Artemy Permyakov, track "King of the Hill", 4th grade.
I started building robots two years ago, in the second grade. I'm very interested in it! I learned what robots are and how they can be constructed on the Internet and asked my parents to sign me up for a robotics class. I was also given a robot once as a New Year present. I construct and program the robot myself; the latter, of course, being more difficult. My robot has an infrared sensor, a light sensor and two motors.
Andrey Klyuchnikov and Alexey Maruginin
Andrey Klyuchnikov and Alexey Maruginin, track “Swings”, 8th and 9th grades.
This was the first time when we prepared our robot for such a competition as "Swings". We constructed robots which moved along a line on all previous occasions. We picked "Swings" because we wanted to learn something new and try to make another type of robot. We work as a team: one of us is better at programming, and the other is better at building a robot’s mechanism from Lego MindStorms. Here at T2C, victory is less important to us than having fun and learning new things. For both of us, robotics is probably a hobby. So, one of is determined to go to college after 9th grade and become an architect, and the other has chosen to continue his studies at high school and, maybe, later work on robots at the university.
Mikhail Medvedev (on the right)
Mikhail Medvedev, track "King of the Hill", 6th grade.
I started doing robotics in September at the local hobby center. My teacher there told me about the "Tournament of the Two Capitals". I like building robots more than programming them now. It's quite easy for me. However, I'm good at programming, too. I still have a lot of training to do, of course, because not everything works out as it should. I simply don’t know certain things about robotics yet.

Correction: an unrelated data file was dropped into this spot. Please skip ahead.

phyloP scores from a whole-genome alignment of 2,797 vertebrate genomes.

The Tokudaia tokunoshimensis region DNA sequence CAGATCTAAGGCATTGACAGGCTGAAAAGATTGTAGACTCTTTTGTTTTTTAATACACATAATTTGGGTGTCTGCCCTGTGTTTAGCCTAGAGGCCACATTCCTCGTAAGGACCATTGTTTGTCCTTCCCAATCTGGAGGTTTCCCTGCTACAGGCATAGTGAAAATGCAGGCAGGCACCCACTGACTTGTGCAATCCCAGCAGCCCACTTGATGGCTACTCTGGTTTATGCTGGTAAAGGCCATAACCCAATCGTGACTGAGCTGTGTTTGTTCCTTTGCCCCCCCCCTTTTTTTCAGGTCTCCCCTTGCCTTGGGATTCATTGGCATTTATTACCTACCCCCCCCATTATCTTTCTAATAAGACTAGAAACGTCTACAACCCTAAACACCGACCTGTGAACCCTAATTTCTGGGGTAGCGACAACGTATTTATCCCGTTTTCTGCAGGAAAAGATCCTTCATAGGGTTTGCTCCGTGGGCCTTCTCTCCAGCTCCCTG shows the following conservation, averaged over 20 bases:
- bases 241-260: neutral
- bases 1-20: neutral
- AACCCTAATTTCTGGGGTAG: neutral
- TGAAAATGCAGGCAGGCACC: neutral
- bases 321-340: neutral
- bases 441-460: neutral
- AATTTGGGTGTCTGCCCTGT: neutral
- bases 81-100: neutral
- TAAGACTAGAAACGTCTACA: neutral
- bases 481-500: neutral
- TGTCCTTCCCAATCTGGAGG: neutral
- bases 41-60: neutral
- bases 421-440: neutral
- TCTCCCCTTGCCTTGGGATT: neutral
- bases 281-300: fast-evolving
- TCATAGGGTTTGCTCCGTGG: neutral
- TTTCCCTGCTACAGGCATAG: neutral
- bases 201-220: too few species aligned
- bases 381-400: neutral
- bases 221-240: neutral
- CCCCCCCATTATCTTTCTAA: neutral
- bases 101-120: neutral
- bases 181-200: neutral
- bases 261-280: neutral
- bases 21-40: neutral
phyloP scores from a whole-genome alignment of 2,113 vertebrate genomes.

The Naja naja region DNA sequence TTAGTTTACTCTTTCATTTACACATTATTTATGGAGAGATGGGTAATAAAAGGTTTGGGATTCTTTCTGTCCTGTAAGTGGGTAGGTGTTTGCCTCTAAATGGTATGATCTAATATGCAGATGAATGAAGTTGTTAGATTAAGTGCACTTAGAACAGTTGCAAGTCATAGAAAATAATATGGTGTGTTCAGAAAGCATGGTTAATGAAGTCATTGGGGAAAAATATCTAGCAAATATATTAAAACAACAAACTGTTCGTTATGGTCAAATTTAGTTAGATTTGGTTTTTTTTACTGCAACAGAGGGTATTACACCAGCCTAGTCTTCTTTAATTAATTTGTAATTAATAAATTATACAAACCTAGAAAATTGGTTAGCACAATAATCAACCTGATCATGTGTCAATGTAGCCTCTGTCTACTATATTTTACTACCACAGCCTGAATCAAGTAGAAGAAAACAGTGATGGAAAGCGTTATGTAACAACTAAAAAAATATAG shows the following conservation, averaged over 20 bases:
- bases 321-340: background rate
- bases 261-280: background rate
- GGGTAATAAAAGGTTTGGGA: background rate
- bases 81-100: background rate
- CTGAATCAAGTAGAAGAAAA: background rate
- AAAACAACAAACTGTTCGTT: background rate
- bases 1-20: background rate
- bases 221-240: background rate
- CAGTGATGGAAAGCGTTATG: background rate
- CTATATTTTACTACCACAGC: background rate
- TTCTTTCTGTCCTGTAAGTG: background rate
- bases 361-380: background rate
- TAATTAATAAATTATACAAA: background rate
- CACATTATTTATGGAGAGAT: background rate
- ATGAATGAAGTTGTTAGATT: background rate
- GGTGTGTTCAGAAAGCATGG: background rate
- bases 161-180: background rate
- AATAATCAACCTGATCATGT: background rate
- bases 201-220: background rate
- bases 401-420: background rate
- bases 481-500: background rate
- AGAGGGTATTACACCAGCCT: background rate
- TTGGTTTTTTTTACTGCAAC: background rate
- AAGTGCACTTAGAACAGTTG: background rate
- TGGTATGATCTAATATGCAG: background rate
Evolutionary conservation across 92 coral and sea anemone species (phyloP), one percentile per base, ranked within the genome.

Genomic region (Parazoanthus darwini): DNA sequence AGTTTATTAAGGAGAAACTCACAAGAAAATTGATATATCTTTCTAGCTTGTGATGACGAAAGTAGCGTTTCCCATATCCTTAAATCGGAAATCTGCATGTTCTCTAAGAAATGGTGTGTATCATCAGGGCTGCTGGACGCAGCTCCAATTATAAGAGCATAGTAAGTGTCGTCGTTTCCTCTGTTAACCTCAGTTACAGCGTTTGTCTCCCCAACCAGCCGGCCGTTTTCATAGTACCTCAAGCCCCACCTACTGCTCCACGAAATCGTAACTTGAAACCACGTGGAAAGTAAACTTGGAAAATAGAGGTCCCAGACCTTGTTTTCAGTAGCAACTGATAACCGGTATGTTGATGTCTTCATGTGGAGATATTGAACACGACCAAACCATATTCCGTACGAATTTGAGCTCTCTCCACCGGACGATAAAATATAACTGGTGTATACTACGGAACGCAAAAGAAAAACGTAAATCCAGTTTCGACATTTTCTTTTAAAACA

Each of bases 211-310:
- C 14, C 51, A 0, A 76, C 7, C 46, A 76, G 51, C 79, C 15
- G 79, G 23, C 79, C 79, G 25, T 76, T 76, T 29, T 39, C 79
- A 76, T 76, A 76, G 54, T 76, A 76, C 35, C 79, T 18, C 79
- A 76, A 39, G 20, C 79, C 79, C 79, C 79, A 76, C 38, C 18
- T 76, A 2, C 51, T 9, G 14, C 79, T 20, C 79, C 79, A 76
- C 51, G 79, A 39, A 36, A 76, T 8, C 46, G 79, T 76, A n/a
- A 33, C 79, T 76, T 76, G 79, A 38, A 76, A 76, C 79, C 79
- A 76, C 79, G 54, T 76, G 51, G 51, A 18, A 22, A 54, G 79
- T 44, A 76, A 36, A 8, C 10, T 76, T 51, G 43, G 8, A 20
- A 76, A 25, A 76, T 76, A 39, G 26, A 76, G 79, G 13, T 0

Timofey Khomyakov, track "King of the Hill", 7th grade.
I decided to try my luck at the "Tournament of the Two Capitals" in order to understand how well I can compete with other guys. I didn’t know anything about such competitions earlier. I don’t know much about good half of the tracks and tasks performed here. So, it's great to see what else one can do in robotics. It’s not such a big problem to build a robot for me, but still rather difficult to program it.
Vsevolod Fedorov, track "Bridges", 8th grade.
When I had to choose which track to participate in, I had a hard time picking between "Bridges" or "King of the Hill". But fewer people usually participate in "Bridges", so the chances of winning there are relatively higher. I had prepared for T2C for two months. As soon as Lego MindStorms sets were delivered to our school, I began building my robot. I have been doing robotics for about a year already. The robot turned out quite well. However, there were problems with the software, as the two robots were made using slightly different versions. But we were able to update the program fast enough. I liked participating in this tournament and hope to be a part of various competitions in the future.